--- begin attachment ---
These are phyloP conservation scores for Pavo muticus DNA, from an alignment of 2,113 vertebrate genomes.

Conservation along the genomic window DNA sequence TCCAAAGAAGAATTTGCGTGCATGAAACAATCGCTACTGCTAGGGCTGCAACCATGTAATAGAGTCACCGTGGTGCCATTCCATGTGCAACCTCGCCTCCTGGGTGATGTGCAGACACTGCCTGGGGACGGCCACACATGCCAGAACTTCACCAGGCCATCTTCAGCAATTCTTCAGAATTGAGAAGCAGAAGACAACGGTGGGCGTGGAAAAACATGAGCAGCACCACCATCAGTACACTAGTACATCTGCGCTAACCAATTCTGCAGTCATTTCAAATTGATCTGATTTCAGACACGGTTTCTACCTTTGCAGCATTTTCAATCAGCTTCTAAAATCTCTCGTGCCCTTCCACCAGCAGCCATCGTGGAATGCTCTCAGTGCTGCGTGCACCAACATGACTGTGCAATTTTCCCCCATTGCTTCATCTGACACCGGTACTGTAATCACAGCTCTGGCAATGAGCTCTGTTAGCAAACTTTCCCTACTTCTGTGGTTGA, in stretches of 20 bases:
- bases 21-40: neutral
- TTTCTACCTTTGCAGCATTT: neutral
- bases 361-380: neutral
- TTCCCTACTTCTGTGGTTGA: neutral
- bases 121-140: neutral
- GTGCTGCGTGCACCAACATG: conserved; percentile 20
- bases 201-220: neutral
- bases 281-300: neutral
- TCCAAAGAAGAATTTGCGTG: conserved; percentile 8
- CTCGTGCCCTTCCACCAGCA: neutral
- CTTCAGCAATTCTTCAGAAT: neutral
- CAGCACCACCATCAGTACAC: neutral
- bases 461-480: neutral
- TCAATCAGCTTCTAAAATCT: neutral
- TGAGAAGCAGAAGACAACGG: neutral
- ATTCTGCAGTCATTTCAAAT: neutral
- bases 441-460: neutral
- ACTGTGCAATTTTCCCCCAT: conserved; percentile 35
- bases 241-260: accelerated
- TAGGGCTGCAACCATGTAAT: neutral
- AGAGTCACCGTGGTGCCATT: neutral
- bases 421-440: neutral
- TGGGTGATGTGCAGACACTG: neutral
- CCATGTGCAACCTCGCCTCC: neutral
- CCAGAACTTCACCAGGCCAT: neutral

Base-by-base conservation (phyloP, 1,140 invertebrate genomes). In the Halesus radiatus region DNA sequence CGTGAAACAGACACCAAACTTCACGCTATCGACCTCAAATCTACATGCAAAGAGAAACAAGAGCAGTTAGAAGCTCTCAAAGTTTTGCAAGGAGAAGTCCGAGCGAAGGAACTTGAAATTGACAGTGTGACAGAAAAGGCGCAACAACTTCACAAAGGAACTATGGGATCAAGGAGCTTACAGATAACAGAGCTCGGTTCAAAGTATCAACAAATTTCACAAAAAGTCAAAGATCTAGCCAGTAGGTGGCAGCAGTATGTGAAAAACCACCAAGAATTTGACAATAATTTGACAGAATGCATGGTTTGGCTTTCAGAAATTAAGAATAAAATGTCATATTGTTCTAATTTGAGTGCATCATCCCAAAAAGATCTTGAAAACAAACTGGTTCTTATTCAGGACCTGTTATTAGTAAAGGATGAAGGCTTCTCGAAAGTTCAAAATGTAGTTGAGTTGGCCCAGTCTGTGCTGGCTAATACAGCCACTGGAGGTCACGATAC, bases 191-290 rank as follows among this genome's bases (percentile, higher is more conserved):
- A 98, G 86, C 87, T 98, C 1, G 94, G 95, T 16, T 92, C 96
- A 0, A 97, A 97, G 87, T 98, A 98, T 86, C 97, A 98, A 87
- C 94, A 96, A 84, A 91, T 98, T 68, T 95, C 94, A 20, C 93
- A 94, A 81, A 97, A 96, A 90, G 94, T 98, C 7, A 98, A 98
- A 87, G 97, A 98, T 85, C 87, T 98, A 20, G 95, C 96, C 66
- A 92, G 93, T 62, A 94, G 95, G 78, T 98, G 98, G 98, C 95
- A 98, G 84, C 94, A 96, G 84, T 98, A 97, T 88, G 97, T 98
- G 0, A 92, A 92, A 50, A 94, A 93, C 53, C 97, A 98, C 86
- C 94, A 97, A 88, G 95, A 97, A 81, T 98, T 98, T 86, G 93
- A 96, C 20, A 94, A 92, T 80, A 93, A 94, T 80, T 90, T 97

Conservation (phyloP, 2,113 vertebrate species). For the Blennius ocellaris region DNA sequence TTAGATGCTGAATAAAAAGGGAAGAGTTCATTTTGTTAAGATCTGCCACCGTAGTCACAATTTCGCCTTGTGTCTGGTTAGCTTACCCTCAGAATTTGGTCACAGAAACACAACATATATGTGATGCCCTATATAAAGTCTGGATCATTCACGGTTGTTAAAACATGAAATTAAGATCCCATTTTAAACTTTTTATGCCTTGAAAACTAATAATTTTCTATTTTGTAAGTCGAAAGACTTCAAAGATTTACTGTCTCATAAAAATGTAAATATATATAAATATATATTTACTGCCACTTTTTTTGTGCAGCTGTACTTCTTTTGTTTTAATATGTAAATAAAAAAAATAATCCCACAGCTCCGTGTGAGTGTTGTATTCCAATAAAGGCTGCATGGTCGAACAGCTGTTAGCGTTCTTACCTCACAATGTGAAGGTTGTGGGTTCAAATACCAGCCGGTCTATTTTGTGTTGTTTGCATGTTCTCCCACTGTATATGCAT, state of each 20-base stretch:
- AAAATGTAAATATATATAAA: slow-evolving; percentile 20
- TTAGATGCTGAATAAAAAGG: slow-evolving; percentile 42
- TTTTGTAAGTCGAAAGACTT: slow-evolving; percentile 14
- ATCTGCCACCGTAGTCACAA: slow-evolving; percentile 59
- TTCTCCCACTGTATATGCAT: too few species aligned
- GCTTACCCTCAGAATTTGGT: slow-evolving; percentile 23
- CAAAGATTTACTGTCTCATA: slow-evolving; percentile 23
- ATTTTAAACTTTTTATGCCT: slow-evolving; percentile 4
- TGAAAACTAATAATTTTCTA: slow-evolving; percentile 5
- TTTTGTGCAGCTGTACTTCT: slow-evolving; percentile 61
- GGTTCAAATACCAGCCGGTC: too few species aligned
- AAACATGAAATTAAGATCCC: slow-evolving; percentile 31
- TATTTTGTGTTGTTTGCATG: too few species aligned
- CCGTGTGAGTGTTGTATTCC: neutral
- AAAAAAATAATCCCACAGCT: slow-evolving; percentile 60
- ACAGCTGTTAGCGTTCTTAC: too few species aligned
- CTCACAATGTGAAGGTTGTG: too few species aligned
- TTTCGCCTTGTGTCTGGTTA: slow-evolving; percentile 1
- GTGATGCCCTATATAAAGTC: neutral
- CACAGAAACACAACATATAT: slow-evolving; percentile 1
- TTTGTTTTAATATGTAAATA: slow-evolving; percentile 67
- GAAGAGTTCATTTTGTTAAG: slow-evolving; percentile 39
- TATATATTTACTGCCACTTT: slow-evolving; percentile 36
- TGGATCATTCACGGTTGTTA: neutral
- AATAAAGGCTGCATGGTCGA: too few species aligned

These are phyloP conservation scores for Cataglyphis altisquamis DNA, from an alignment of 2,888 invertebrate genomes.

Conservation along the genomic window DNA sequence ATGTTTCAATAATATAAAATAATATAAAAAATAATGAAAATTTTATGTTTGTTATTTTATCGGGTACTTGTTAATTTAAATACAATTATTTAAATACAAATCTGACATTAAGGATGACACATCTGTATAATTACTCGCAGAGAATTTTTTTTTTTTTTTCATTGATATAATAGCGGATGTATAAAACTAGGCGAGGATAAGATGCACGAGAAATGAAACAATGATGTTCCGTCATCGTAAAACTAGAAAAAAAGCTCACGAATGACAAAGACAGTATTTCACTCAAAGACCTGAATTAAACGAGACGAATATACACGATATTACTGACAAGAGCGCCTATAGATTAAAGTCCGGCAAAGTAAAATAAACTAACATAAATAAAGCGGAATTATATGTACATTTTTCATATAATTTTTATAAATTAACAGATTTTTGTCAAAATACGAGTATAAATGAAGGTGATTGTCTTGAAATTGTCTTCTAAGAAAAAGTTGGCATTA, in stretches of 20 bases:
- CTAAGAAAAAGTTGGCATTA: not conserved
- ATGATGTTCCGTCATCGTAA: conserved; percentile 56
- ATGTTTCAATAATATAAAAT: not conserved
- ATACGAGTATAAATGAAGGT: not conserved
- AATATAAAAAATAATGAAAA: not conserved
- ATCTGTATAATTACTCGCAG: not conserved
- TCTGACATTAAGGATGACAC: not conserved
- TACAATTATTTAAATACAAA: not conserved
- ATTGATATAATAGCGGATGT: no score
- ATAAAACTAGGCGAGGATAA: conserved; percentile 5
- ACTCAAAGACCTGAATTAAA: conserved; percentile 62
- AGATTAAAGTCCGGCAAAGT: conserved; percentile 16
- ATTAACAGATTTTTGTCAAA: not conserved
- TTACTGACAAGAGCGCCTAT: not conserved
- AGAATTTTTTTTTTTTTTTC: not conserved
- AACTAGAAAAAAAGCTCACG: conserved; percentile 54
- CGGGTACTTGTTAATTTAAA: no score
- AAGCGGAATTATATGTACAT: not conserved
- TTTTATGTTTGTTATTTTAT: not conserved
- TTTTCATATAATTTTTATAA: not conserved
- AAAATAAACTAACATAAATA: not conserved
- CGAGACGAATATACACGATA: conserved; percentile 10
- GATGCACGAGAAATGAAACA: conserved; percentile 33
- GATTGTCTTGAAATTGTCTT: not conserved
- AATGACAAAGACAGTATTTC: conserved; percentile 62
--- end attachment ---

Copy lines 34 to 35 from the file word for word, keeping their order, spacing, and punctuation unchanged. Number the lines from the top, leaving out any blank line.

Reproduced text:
- A 92, G 93, T 62, A 94, G 95, G 78, T 98, G 98, G 98, C 95
- A 98, G 84, C 94, A 96, G 84, T 98, A 97, T 88, G 97, T 98